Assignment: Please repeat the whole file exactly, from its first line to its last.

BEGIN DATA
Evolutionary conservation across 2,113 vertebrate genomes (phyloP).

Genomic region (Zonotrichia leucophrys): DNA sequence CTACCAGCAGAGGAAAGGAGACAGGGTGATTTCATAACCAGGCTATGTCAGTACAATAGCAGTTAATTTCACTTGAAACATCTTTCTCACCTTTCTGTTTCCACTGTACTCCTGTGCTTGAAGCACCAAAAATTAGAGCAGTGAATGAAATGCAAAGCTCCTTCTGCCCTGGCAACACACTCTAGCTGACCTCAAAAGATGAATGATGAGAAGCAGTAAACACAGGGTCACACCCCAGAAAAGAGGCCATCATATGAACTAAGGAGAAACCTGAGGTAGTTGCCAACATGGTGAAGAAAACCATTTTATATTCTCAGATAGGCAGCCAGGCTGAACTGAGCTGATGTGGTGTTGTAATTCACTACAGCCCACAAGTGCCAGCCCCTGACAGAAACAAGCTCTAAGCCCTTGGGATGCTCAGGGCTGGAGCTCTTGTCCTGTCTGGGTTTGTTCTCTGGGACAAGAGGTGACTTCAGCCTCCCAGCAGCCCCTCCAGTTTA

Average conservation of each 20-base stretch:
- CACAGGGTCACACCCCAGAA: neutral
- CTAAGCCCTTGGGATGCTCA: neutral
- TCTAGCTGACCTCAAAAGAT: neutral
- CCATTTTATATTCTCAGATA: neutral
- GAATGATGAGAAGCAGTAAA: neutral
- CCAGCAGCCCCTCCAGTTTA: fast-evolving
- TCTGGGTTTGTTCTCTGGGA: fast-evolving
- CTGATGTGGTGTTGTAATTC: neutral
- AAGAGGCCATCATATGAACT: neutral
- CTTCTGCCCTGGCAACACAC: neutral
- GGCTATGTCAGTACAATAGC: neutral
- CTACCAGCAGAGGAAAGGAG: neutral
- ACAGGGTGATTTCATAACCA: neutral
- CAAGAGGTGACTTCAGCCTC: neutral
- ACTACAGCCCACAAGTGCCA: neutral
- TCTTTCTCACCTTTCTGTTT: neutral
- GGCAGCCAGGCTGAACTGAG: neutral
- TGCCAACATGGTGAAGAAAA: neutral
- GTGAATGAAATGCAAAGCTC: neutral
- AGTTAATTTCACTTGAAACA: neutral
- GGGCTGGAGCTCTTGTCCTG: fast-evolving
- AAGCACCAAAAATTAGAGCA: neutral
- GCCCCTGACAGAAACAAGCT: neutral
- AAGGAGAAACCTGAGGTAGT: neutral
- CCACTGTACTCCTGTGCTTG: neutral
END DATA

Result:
Evolutionary conservation across 2,113 vertebrate genomes (phyloP).

Genomic region (Zonotrichia leucophrys): DNA sequence CTACCAGCAGAGGAAAGGAGACAGGGTGATTTCATAACCAGGCTATGTCAGTACAATAGCAGTTAATTTCACTTGAAACATCTTTCTCACCTTTCTGTTTCCACTGTACTCCTGTGCTTGAAGCACCAAAAATTAGAGCAGTGAATGAAATGCAAAGCTCCTTCTGCCCTGGCAACACACTCTAGCTGACCTCAAAAGATGAATGATGAGAAGCAGTAAACACAGGGTCACACCCCAGAAAAGAGGCCATCATATGAACTAAGGAGAAACCTGAGGTAGTTGCCAACATGGTGAAGAAAACCATTTTATATTCTCAGATAGGCAGCCAGGCTGAACTGAGCTGATGTGGTGTTGTAATTCACTACAGCCCACAAGTGCCAGCCCCTGACAGAAACAAGCTCTAAGCCCTTGGGATGCTCAGGGCTGGAGCTCTTGTCCTGTCTGGGTTTGTTCTCTGGGACAAGAGGTGACTTCAGCCTCCCAGCAGCCCCTCCAGTTTA

Average conservation of each 20-base stretch:
- CACAGGGTCACACCCCAGAA: neutral
- CTAAGCCCTTGGGATGCTCA: neutral
- TCTAGCTGACCTCAAAAGAT: neutral
- CCATTTTATATTCTCAGATA: neutral
- GAATGATGAGAAGCAGTAAA: neutral
- CCAGCAGCCCCTCCAGTTTA: fast-evolving
- TCTGGGTTTGTTCTCTGGGA: fast-evolving
- CTGATGTGGTGTTGTAATTC: neutral
- AAGAGGCCATCATATGAACT: neutral
- CTTCTGCCCTGGCAACACAC: neutral
- GGCTATGTCAGTACAATAGC: neutral
- CTACCAGCAGAGGAAAGGAG: neutral
- ACAGGGTGATTTCATAACCA: neutral
- CAAGAGGTGACTTCAGCCTC: neutral
- ACTACAGCCCACAAGTGCCA: neutral
- TCTTTCTCACCTTTCTGTTT: neutral
- GGCAGCCAGGCTGAACTGAG: neutral
- TGCCAACATGGTGAAGAAAA: neutral
- GTGAATGAAATGCAAAGCTC: neutral
- AGTTAATTTCACTTGAAACA: neutral
- GGGCTGGAGCTCTTGTCCTG: fast-evolving
- AAGCACCAAAAATTAGAGCA: neutral
- GCCCCTGACAGAAACAAGCT: neutral
- AAGGAGAAACCTGAGGTAGT: neutral
- CCACTGTACTCCTGTGCTTG: neutral